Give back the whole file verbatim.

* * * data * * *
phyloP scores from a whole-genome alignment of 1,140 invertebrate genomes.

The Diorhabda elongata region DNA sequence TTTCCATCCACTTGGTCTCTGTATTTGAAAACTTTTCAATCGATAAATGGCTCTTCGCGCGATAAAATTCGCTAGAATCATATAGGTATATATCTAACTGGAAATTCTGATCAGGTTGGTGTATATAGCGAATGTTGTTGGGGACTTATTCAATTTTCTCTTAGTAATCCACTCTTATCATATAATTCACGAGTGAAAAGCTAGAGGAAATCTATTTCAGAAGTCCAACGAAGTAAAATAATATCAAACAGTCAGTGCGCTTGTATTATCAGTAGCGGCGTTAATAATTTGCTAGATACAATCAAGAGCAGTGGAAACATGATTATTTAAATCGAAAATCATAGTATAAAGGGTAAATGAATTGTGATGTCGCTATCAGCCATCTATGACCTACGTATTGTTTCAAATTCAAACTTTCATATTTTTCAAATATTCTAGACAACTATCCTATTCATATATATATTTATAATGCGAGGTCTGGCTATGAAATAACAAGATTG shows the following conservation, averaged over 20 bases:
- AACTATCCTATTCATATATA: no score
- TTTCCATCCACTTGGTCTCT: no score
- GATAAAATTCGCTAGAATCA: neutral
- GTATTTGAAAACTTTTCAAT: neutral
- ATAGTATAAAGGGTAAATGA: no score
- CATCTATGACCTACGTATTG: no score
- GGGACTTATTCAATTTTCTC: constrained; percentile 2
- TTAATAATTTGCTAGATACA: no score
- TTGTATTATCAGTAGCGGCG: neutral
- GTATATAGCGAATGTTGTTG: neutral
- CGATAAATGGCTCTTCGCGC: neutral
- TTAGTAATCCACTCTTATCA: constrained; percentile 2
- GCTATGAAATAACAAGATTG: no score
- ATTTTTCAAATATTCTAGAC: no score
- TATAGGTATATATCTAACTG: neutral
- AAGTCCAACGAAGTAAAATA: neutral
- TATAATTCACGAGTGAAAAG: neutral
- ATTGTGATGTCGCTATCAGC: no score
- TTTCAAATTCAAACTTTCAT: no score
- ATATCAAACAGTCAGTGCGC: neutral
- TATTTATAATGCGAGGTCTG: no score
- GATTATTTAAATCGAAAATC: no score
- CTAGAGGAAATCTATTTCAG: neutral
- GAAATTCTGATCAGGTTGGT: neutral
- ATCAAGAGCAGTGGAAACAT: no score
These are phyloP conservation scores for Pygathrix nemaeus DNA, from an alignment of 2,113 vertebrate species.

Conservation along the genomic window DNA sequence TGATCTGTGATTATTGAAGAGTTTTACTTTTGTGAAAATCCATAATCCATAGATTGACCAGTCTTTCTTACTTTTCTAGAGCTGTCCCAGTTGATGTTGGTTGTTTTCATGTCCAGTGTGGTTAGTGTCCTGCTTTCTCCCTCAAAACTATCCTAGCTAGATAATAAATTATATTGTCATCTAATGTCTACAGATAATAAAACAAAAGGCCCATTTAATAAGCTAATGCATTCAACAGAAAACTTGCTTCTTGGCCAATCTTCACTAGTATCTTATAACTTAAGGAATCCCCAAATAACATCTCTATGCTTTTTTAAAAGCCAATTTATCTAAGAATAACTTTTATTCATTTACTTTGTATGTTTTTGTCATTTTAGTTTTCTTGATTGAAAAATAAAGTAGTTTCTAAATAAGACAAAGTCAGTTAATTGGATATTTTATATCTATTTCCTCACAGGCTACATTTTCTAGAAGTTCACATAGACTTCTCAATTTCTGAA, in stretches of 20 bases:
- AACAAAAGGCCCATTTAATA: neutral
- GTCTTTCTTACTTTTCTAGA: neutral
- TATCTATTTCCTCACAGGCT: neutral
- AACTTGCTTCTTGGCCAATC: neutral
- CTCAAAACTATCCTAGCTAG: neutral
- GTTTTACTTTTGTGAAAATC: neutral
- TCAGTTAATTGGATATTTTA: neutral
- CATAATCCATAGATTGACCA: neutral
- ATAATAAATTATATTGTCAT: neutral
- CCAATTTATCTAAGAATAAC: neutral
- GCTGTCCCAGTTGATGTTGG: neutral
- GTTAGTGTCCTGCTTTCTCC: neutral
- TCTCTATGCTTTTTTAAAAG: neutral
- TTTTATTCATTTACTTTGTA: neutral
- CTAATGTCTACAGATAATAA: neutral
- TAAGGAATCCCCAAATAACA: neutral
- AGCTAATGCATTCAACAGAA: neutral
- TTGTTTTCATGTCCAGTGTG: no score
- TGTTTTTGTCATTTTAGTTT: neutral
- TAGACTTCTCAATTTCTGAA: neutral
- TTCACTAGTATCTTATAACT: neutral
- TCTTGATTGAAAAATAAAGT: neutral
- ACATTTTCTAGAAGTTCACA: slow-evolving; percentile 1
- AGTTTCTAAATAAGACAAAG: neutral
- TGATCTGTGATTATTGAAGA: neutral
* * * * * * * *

phyloP scores from a whole-genome alignment of 1,140 invertebrate genomes.

The Diorhabda elongata region DNA sequence TTTCCATCCACTTGGTCTCTGTATTTGAAAACTTTTCAATCGATAAATGGCTCTTCGCGCGATAAAATTCGCTAGAATCATATAGGTATATATCTAACTGGAAATTCTGATCAGGTTGGTGTATATAGCGAATGTTGTTGGGGACTTATTCAATTTTCTCTTAGTAATCCACTCTTATCATATAATTCACGAGTGAAAAGCTAGAGGAAATCTATTTCAGAAGTCCAACGAAGTAAAATAATATCAAACAGTCAGTGCGCTTGTATTATCAGTAGCGGCGTTAATAATTTGCTAGATACAATCAAGAGCAGTGGAAACATGATTATTTAAATCGAAAATCATAGTATAAAGGGTAAATGAATTGTGATGTCGCTATCAGCCATCTATGACCTACGTATTGTTTCAAATTCAAACTTTCATATTTTTCAAATATTCTAGACAACTATCCTATTCATATATATATTTATAATGCGAGGTCTGGCTATGAAATAACAAGATTG shows the following conservation, averaged over 20 bases:
- AACTATCCTATTCATATATA: no score
- TTTCCATCCACTTGGTCTCT: no score
- GATAAAATTCGCTAGAATCA: neutral
- GTATTTGAAAACTTTTCAAT: neutral
- ATAGTATAAAGGGTAAATGA: no score
- CATCTATGACCTACGTATTG: no score
- GGGACTTATTCAATTTTCTC: constrained; percentile 2
- TTAATAATTTGCTAGATACA: no score
- TTGTATTATCAGTAGCGGCG: neutral
- GTATATAGCGAATGTTGTTG: neutral
- CGATAAATGGCTCTTCGCGC: neutral
- TTAGTAATCCACTCTTATCA: constrained; percentile 2
- GCTATGAAATAACAAGATTG: no score
- ATTTTTCAAATATTCTAGAC: no score
- TATAGGTATATATCTAACTG: neutral
- AAGTCCAACGAAGTAAAATA: neutral
- TATAATTCACGAGTGAAAAG: neutral
- ATTGTGATGTCGCTATCAGC: no score
- TTTCAAATTCAAACTTTCAT: no score
- ATATCAAACAGTCAGTGCGC: neutral
- TATTTATAATGCGAGGTCTG: no score
- GATTATTTAAATCGAAAATC: no score
- CTAGAGGAAATCTATTTCAG: neutral
- GAAATTCTGATCAGGTTGGT: neutral
- ATCAAGAGCAGTGGAAACAT: no score
These are phyloP conservation scores for Pygathrix nemaeus DNA, from an alignment of 2,113 vertebrate species.

Conservation along the genomic window DNA sequence TGATCTGTGATTATTGAAGAGTTTTACTTTTGTGAAAATCCATAATCCATAGATTGACCAGTCTTTCTTACTTTTCTAGAGCTGTCCCAGTTGATGTTGGTTGTTTTCATGTCCAGTGTGGTTAGTGTCCTGCTTTCTCCCTCAAAACTATCCTAGCTAGATAATAAATTATATTGTCATCTAATGTCTACAGATAATAAAACAAAAGGCCCATTTAATAAGCTAATGCATTCAACAGAAAACTTGCTTCTTGGCCAATCTTCACTAGTATCTTATAACTTAAGGAATCCCCAAATAACATCTCTATGCTTTTTTAAAAGCCAATTTATCTAAGAATAACTTTTATTCATTTACTTTGTATGTTTTTGTCATTTTAGTTTTCTTGATTGAAAAATAAAGTAGTTTCTAAATAAGACAAAGTCAGTTAATTGGATATTTTATATCTATTTCCTCACAGGCTACATTTTCTAGAAGTTCACATAGACTTCTCAATTTCTGAA, in stretches of 20 bases:
- AACAAAAGGCCCATTTAATA: neutral
- GTCTTTCTTACTTTTCTAGA: neutral
- TATCTATTTCCTCACAGGCT: neutral
- AACTTGCTTCTTGGCCAATC: neutral
- CTCAAAACTATCCTAGCTAG: neutral
- GTTTTACTTTTGTGAAAATC: neutral
- TCAGTTAATTGGATATTTTA: neutral
- CATAATCCATAGATTGACCA: neutral
- ATAATAAATTATATTGTCAT: neutral
- CCAATTTATCTAAGAATAAC: neutral
- GCTGTCCCAGTTGATGTTGG: neutral
- GTTAGTGTCCTGCTTTCTCC: neutral
- TCTCTATGCTTTTTTAAAAG: neutral
- TTTTATTCATTTACTTTGTA: neutral
- CTAATGTCTACAGATAATAA: neutral
- TAAGGAATCCCCAAATAACA: neutral
- AGCTAATGCATTCAACAGAA: neutral
- TTGTTTTCATGTCCAGTGTG: no score
- TGTTTTTGTCATTTTAGTTT: neutral
- TAGACTTCTCAATTTCTGAA: neutral
- TTCACTAGTATCTTATAACT: neutral
- TCTTGATTGAAAAATAAAGT: neutral
- ACATTTTCTAGAAGTTCACA: slow-evolving; percentile 1
- AGTTTCTAAATAAGACAAAG: neutral
- TGATCTGTGATTATTGAAGA: neutral